Why Won’t Anybody Listen?
This weekend I ran into a Realtor friend of mine. I asked her how things were going. I asked her if she had any horror stories that dealt with sellers and buyers in this flat real estate market. She did.
In a conversation that lasted less than 30 minutes, she shared 4 different stories about bone-headed, stubborn clients. And one timid, but cooperative client.
1. The Delusional Rehaber
Seller insisted he must sell his home for $325,000.
That’s how much he HAD to get out of it since he renovated the main floor, added the new second floor and built a detached two car garage.
The next closest price a home actually sold for within the last year–$178,000. Agent friend refused the listing.
2. Seller Under the Impression the World Will Wait for Him
A seller listed their house for $165,000 when the next closest was $145,000. The home sat on the market for 6 months. After they’d been paying two mortgages. They never allowed my agent friend to lower the price, accusing her of not marketing the home enough. This was not true.
She’d had it listed in all the usuals, MLS, online video, papers. She even sent out just-listed postcards.
When the listing expired, she re-listed on the condition they lower the price to $150,000, but seller insisted $155,000.
My agent friend agreed to $155,000 only because she knew she’d get showings and offers, which she did, but all the offers were around $148,000. She said to take it. They refused.
After 3 months she insisted they lower the price again, which the seller reluctantly did, to $148,000. He then insisted she go back to the agents who had clients who gave previous offers, but of course all the buyers had already bought a home.
The home eventually sold for $144,000 six weeks later.
3. Low Baller Gets Blacklisted
My agent friend had a buyer who low-balled an offer on a home $30,000 below the list price. The list price, compared to comps in the last year was probably $5,000 above average, but definitely could fetch something very close to list price.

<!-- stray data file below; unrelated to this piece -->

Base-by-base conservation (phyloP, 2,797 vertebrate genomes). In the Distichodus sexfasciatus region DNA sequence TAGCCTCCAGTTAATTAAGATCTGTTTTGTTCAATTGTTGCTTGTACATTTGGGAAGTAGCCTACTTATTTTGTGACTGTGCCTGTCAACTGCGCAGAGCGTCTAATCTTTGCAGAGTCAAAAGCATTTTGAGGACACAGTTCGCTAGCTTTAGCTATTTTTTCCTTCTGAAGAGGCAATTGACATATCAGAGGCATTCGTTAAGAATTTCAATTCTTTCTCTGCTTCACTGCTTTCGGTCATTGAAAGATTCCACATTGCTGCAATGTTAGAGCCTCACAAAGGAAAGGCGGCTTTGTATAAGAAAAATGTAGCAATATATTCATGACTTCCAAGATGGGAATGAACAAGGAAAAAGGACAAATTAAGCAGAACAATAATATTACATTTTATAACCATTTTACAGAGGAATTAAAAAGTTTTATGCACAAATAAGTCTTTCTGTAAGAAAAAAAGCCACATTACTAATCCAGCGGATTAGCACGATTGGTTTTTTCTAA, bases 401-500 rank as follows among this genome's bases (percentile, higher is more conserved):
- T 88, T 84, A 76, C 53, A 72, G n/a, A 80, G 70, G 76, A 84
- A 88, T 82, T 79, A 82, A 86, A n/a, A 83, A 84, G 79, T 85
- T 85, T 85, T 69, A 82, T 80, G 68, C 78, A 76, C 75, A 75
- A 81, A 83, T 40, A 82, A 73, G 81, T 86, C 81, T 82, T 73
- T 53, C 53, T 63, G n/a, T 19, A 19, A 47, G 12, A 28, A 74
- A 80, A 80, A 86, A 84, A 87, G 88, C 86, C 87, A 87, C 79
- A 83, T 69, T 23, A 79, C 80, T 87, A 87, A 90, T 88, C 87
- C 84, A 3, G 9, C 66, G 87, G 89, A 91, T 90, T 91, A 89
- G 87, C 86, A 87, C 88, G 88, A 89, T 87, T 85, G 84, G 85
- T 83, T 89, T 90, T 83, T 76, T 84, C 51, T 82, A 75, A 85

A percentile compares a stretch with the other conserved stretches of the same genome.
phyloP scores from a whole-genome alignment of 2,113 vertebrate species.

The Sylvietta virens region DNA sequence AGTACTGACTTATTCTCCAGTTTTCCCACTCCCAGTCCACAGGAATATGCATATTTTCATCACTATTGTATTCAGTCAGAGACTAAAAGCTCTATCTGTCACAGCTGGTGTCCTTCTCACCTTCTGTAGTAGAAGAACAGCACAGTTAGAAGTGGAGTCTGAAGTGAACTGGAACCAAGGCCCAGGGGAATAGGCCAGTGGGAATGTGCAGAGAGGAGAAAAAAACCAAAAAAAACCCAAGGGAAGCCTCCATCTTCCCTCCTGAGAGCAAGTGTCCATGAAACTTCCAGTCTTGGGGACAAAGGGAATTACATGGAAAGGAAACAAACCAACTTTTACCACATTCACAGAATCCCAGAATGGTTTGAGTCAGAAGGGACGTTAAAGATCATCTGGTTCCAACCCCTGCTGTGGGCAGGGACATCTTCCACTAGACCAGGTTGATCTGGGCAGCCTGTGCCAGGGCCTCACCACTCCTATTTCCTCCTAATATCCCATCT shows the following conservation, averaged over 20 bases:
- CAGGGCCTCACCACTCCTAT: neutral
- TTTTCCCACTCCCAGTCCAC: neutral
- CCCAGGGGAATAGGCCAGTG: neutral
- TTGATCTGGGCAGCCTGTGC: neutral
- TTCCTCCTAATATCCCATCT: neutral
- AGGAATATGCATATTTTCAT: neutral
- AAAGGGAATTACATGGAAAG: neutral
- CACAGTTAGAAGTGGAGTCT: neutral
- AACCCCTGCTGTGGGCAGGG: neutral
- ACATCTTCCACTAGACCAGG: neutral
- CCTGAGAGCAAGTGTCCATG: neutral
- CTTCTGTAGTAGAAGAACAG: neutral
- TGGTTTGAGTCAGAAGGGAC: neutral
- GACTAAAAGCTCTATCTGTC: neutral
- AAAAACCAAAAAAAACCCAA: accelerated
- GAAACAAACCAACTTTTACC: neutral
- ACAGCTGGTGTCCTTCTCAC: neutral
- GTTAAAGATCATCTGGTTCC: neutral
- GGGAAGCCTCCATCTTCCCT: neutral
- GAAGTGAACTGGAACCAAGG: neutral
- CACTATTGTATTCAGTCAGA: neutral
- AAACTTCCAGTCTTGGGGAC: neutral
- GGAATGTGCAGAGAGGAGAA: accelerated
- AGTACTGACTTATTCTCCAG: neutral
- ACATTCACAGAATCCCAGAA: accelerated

My agent friend suggested they not go in that low, because even though they were in a buyer’s market he was probably going to piss off the sellers. The buyer insisted. Doing her job, she sent in the offer.
The seller’s agent came back, said, “My client knows you are just doing your job, so nothing with you, but they refuse to entertain any offer from that buyer.”
When she shared that information with her client laughed, he said, “There playing tough. Okay, well go back $20,000 under.”
She said, “You don’t understand: they don’t want to work with you.”
He was appalled and said, “Is that legal?”
4. A New Hot Water Heater Does Not a Massive Upgrade Make
Seller bought a home, replaced the hot water heater, and a year later put the home on the market, $26,0000 more than for what he bought it for, but $15,000 more than any other home sold in the area.
My agent friend recommend they sell it closer to the comps, but the seller refused.
It sat for 3 months without any offers.
The seller agreed to lower the price, got plenty of offers, but sold it only once it was $1,000 less than the best comp, 3 months later.
The seller was furious he’d replaced the hot water heater.
5. Nice Nurse Plays Hardball with Builder, Reluctantly
A nice nurse wanted to buy a home. Over about 3 days, my agent friend drove her around to see 4 homes. None fit the bill. The fifth home they saw did fit the bill. But it was out of her price range.
However, according to recent comps, the home was over-priced at $175,000.
My agent friend suggested they offer $162,500, which high nurses, but still in the nurses range. The nurse agreed because she loved the home to death, but she didn’t think that was such a great idea, didn’t like the idea of such a “low offer” but trusted my agent friend.
The builder of the home came back with $168,000. This shocked the nurse. They countered $164,000. The builder countered that with $165,000. Agent friend and nurse countered with $164,500, which the builder jumped all over.
What Is Up?
Here’s the deal: My agent friend couldn’t understand why so many people ignored her advice, especially after she patiently laid out the facts, namely that no home had sold with in the last year for the prices anyone wanted to buy or sell. Except the nurse.
What was the difference? Why do some people, despite your professional experience and wisdom, choose to do things there way?
Not too many people in their right mind would tell the heart doctor that they’d really like to stick to the double bypass surgery instead of the recommended quadruple bypass.
What gives? Let me know your thoughts. I look forward to hearing from you.